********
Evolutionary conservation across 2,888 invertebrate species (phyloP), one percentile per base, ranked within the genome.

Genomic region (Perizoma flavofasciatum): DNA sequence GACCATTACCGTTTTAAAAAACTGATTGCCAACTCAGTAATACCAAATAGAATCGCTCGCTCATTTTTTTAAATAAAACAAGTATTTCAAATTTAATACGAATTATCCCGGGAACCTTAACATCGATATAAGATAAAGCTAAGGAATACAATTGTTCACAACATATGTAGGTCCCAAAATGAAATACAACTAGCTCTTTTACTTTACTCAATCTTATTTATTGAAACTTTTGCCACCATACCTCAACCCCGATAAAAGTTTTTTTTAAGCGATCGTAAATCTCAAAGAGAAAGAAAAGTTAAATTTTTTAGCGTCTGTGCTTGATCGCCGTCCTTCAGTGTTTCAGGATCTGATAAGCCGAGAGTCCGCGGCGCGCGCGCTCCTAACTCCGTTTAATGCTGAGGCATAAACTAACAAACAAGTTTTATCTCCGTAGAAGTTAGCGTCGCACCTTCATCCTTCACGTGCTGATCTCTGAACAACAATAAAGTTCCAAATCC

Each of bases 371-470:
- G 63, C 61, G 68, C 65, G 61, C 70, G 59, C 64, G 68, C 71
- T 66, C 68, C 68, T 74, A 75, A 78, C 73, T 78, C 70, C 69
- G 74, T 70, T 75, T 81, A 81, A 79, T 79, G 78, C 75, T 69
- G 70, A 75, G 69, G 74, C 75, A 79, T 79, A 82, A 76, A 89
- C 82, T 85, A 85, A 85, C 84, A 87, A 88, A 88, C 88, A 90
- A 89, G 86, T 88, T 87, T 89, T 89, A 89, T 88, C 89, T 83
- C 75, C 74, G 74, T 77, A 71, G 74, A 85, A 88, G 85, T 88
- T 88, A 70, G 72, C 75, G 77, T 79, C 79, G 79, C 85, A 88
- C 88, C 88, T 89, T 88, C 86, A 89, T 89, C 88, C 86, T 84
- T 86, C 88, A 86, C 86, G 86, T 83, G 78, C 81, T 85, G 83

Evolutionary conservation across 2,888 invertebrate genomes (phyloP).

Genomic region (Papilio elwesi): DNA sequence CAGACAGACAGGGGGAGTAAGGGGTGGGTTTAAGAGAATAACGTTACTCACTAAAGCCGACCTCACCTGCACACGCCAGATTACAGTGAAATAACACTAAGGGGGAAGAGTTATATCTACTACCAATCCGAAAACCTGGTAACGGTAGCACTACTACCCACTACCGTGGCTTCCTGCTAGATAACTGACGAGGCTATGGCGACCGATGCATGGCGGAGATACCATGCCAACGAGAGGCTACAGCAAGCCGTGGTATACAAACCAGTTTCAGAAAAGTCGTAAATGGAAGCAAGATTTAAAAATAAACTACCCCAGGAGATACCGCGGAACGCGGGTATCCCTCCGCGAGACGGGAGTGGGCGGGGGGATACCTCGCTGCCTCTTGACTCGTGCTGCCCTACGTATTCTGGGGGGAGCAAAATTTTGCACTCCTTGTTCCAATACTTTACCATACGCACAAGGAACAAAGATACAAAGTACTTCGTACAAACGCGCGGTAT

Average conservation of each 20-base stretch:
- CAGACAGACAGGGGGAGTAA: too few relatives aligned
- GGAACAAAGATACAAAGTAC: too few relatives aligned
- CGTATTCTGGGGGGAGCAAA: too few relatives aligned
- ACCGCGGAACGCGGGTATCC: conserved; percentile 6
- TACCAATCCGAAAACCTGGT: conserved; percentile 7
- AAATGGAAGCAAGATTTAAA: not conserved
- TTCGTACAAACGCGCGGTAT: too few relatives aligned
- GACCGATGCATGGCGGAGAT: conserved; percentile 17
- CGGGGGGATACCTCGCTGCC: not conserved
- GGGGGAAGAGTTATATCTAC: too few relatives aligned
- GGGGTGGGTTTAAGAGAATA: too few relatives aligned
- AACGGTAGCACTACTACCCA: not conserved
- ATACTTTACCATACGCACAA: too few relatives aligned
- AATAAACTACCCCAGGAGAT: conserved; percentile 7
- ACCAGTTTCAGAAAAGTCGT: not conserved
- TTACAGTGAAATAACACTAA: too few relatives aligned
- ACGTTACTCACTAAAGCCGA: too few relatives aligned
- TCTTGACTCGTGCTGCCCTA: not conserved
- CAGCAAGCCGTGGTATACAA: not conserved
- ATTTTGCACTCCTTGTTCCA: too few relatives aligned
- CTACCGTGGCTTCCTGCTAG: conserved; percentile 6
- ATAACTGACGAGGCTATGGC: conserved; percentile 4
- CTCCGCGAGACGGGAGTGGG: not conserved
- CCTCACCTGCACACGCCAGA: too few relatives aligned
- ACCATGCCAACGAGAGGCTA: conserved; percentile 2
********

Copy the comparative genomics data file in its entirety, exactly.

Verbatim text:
Evolutionary conservation across 2,888 invertebrate species (phyloP), one percentile per base, ranked within the genome.

Genomic region (Perizoma flavofasciatum): DNA sequence GACCATTACCGTTTTAAAAAACTGATTGCCAACTCAGTAATACCAAATAGAATCGCTCGCTCATTTTTTTAAATAAAACAAGTATTTCAAATTTAATACGAATTATCCCGGGAACCTTAACATCGATATAAGATAAAGCTAAGGAATACAATTGTTCACAACATATGTAGGTCCCAAAATGAAATACAACTAGCTCTTTTACTTTACTCAATCTTATTTATTGAAACTTTTGCCACCATACCTCAACCCCGATAAAAGTTTTTTTTAAGCGATCGTAAATCTCAAAGAGAAAGAAAAGTTAAATTTTTTAGCGTCTGTGCTTGATCGCCGTCCTTCAGTGTTTCAGGATCTGATAAGCCGAGAGTCCGCGGCGCGCGCGCTCCTAACTCCGTTTAATGCTGAGGCATAAACTAACAAACAAGTTTTATCTCCGTAGAAGTTAGCGTCGCACCTTCATCCTTCACGTGCTGATCTCTGAACAACAATAAAGTTCCAAATCC

Each of bases 371-470:
- G 63, C 61, G 68, C 65, G 61, C 70, G 59, C 64, G 68, C 71
- T 66, C 68, C 68, T 74, A 75, A 78, C 73, T 78, C 70, C 69
- G 74, T 70, T 75, T 81, A 81, A 79, T 79, G 78, C 75, T 69
- G 70, A 75, G 69, G 74, C 75, A 79, T 79, A 82, A 76, A 89
- C 82, T 85, A 85, A 85, C 84, A 87, A 88, A 88, C 88, A 90
- A 89, G 86, T 88, T 87, T 89, T 89, A 89, T 88, C 89, T 83
- C 75, C 74, G 74, T 77, A 71, G 74, A 85, A 88, G 85, T 88
- T 88, A 70, G 72, C 75, G 77, T 79, C 79, G 79, C 85, A 88
- C 88, C 88, T 89, T 88, C 86, A 89, T 89, C 88, C 86, T 84
- T 86, C 88, A 86, C 86, G 86, T 83, G 78, C 81, T 85, G 83

Evolutionary conservation across 2,888 invertebrate genomes (phyloP).

Genomic region (Papilio elwesi): DNA sequence CAGACAGACAGGGGGAGTAAGGGGTGGGTTTAAGAGAATAACGTTACTCACTAAAGCCGACCTCACCTGCACACGCCAGATTACAGTGAAATAACACTAAGGGGGAAGAGTTATATCTACTACCAATCCGAAAACCTGGTAACGGTAGCACTACTACCCACTACCGTGGCTTCCTGCTAGATAACTGACGAGGCTATGGCGACCGATGCATGGCGGAGATACCATGCCAACGAGAGGCTACAGCAAGCCGTGGTATACAAACCAGTTTCAGAAAAGTCGTAAATGGAAGCAAGATTTAAAAATAAACTACCCCAGGAGATACCGCGGAACGCGGGTATCCCTCCGCGAGACGGGAGTGGGCGGGGGGATACCTCGCTGCCTCTTGACTCGTGCTGCCCTACGTATTCTGGGGGGAGCAAAATTTTGCACTCCTTGTTCCAATACTTTACCATACGCACAAGGAACAAAGATACAAAGTACTTCGTACAAACGCGCGGTAT

Average conservation of each 20-base stretch:
- CAGACAGACAGGGGGAGTAA: too few relatives aligned
- GGAACAAAGATACAAAGTAC: too few relatives aligned
- CGTATTCTGGGGGGAGCAAA: too few relatives aligned
- ACCGCGGAACGCGGGTATCC: conserved; percentile 6
- TACCAATCCGAAAACCTGGT: conserved; percentile 7
- AAATGGAAGCAAGATTTAAA: not conserved
- TTCGTACAAACGCGCGGTAT: too few relatives aligned
- GACCGATGCATGGCGGAGAT: conserved; percentile 17
- CGGGGGGATACCTCGCTGCC: not conserved
- GGGGGAAGAGTTATATCTAC: too few relatives aligned
- GGGGTGGGTTTAAGAGAATA: too few relatives aligned
- AACGGTAGCACTACTACCCA: not conserved
- ATACTTTACCATACGCACAA: too few relatives aligned
- AATAAACTACCCCAGGAGAT: conserved; percentile 7
- ACCAGTTTCAGAAAAGTCGT: not conserved
- TTACAGTGAAATAACACTAA: too few relatives aligned
- ACGTTACTCACTAAAGCCGA: too few relatives aligned
- TCTTGACTCGTGCTGCCCTA: not conserved
- CAGCAAGCCGTGGTATACAA: not conserved
- ATTTTGCACTCCTTGTTCCA: too few relatives aligned
- CTACCGTGGCTTCCTGCTAG: conserved; percentile 6
- ATAACTGACGAGGCTATGGC: conserved; percentile 4
- CTCCGCGAGACGGGAGTGGG: not conserved
- CCTCACCTGCACACGCCAGA: too few relatives aligned
- ACCATGCCAACGAGAGGCTA: conserved; percentile 2